‘Does Kane think he’s being funny calling you PI all of the time?’

‘He’s paying. He can call me what he likes.’

She turned the conversation back to New Holland and asked me what my job title was.

‘I’m just another pair of eyes and ears for the band, that’s all; make sure things run smoothly.’

‘Keep me at arm’s length, you mean.’

‘Not at all.’ I hoped I sounded convincing. ‘You’ve got a decent story, haven’t you?’

‘Definitely. Bands reform all the time, but New Holland are different. If I can go behind the scenes and get the real story, from the first rehearsals to the comeback gig, it’ll be really interesting.’ She smiled at me. ‘I just have to make sure you don’t stop me.’

I smiled back. ‘I’m here to help.’

‘Good, because I’m not here to play Kane’s childish games.’ She paused. ‘Want to tell me about your position within his little empire?’

‘I’m just the hired help’ I repeated.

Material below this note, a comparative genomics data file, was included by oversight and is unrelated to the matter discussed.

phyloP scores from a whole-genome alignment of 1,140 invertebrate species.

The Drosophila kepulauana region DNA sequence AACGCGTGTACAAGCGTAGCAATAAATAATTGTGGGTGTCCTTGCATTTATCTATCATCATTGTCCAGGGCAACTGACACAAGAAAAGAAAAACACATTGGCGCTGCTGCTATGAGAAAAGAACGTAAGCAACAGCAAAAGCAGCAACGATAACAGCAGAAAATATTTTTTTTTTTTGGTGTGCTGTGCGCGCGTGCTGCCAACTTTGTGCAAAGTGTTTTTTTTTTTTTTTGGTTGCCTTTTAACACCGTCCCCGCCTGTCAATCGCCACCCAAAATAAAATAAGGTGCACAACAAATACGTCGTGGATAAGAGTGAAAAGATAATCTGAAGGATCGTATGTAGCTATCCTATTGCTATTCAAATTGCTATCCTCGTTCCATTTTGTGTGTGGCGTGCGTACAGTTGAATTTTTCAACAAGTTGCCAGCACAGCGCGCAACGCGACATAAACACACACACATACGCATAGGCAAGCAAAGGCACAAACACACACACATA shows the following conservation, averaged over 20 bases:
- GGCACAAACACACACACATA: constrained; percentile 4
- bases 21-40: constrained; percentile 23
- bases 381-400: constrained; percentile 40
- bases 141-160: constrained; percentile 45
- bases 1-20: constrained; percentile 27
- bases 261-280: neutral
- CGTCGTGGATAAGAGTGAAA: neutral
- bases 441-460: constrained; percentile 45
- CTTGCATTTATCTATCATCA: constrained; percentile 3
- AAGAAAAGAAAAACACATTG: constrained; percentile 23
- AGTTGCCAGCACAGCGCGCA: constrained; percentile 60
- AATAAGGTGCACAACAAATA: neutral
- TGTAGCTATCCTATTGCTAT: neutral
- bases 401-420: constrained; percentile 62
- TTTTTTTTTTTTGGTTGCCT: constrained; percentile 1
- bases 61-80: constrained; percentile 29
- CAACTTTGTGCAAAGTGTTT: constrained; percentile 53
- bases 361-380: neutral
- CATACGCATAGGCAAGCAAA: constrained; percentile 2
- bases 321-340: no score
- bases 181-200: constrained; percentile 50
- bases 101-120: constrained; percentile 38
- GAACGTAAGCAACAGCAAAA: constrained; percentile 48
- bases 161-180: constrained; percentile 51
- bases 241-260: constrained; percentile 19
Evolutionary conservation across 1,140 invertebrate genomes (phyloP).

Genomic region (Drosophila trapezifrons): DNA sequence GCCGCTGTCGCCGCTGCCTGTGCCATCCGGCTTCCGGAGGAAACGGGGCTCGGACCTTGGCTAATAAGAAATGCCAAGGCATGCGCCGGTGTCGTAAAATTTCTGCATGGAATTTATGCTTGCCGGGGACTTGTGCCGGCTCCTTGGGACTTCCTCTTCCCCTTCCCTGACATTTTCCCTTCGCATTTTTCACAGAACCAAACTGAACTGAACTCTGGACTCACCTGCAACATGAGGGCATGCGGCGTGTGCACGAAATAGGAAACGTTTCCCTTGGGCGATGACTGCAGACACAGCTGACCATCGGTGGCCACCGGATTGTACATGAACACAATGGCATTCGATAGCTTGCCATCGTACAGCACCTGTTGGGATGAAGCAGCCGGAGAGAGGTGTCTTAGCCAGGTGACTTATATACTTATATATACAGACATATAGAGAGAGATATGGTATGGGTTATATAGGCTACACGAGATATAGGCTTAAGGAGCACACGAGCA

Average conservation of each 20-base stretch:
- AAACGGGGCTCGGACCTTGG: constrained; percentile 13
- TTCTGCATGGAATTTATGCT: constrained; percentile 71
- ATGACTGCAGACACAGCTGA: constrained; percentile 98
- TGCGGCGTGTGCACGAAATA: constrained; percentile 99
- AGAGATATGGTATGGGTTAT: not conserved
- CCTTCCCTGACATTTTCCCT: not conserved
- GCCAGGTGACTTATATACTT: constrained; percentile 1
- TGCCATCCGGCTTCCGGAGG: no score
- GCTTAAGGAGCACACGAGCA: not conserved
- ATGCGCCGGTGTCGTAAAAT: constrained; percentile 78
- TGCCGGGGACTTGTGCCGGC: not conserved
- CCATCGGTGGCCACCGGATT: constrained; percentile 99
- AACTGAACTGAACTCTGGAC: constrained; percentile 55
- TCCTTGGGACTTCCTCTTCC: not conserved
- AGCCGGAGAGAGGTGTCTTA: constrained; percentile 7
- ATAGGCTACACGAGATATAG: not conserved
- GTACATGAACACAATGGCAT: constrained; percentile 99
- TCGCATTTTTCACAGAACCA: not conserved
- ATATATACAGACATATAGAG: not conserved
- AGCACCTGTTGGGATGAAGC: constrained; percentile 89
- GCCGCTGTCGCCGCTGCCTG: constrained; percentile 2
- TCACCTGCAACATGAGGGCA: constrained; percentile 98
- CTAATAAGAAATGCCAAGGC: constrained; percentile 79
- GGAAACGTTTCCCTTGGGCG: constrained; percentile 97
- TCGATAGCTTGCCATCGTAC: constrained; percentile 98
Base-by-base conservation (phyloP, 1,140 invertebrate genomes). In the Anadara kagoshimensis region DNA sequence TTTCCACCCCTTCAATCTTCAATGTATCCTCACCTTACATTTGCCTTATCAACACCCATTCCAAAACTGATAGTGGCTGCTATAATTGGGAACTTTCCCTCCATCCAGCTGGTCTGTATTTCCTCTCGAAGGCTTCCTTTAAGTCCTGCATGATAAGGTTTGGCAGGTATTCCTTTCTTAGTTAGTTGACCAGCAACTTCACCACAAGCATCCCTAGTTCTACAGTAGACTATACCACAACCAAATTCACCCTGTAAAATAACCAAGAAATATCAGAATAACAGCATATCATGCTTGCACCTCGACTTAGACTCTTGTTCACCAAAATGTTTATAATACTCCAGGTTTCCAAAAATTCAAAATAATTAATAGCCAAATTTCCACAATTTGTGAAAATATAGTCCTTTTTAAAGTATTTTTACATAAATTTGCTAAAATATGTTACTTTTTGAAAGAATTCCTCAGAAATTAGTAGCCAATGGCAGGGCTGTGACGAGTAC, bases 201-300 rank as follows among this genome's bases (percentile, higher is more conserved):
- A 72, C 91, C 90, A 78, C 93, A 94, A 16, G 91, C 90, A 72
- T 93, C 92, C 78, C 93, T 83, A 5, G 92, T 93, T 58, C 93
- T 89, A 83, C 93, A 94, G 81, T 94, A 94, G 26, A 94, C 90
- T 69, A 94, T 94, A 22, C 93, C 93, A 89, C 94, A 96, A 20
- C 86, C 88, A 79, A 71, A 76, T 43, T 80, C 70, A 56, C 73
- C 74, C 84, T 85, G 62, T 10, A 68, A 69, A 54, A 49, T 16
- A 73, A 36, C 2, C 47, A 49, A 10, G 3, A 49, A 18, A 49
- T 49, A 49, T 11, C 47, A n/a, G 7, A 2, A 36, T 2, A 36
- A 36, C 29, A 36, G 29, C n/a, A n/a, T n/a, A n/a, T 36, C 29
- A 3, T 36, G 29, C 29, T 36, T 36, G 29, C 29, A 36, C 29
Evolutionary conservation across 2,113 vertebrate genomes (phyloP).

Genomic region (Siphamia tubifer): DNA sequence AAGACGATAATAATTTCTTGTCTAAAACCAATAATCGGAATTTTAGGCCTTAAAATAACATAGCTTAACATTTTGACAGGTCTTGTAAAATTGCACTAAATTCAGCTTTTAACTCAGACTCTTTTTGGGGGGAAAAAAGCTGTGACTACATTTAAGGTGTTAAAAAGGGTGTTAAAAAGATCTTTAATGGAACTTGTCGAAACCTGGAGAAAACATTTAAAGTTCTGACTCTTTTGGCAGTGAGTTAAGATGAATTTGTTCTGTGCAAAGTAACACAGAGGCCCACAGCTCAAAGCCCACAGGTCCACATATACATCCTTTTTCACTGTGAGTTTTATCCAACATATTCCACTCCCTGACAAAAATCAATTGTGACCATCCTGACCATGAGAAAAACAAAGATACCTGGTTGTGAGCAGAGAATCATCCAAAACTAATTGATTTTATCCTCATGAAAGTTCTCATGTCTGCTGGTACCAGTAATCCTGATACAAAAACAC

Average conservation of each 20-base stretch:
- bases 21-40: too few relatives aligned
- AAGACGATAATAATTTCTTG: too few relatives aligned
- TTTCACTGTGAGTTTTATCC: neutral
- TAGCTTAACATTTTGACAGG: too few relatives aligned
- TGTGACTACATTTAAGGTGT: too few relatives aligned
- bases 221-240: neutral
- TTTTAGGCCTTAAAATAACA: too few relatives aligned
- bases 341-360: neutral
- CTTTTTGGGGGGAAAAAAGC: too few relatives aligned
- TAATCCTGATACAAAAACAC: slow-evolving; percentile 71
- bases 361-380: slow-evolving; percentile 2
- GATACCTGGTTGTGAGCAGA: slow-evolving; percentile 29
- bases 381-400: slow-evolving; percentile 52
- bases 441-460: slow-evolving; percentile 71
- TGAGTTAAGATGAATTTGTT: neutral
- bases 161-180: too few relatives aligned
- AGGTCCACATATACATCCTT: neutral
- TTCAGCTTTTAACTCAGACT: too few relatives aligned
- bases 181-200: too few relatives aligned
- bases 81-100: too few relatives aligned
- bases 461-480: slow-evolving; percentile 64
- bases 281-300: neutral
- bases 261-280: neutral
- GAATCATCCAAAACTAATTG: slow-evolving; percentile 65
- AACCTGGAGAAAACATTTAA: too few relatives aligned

‘You’re a hard man to get anything out of’ she said, laughing. ‘I understand. You’re obviously not allowed to tell me.’

Daring me to say something. ‘You’ll have to do better than that. Oldest trick in the book.’

‘So what makes you suitable for working on this job?’

‘I said I’d do it. Simple as that.’

‘Keeping your cards close to your chest, I like that.’

‘I knew Tasker when he was a kid.’


I nodded. ‘My dad knew his dad. Rugby team-mates back in the day.’

‘You’re older than him, though?’

‘We weren’t really mates. He was just a kid who’d appear every now and again.’

‘Does Kane know?’

I nodded and concentrated on the road. That was the sum of it. I’m a few years older than Tasker, and that kind of thing is important when you’re a child. Kane had laughed when I’d told him, but he seemed to think it was a good thing.

Julia changed the subject. ‘You don’t look like a rugby player to me.’

She’d done her homework on me and knew my background. I was impressed. ‘Retired. I’m too old now.’

She laughed again. ‘You know what I mean.’

‘We come in all shapes and sizes.’

‘I’ll take your word for it.’ She got out of the car. ‘I’ll be in touch very soon.’

Nick Quantrill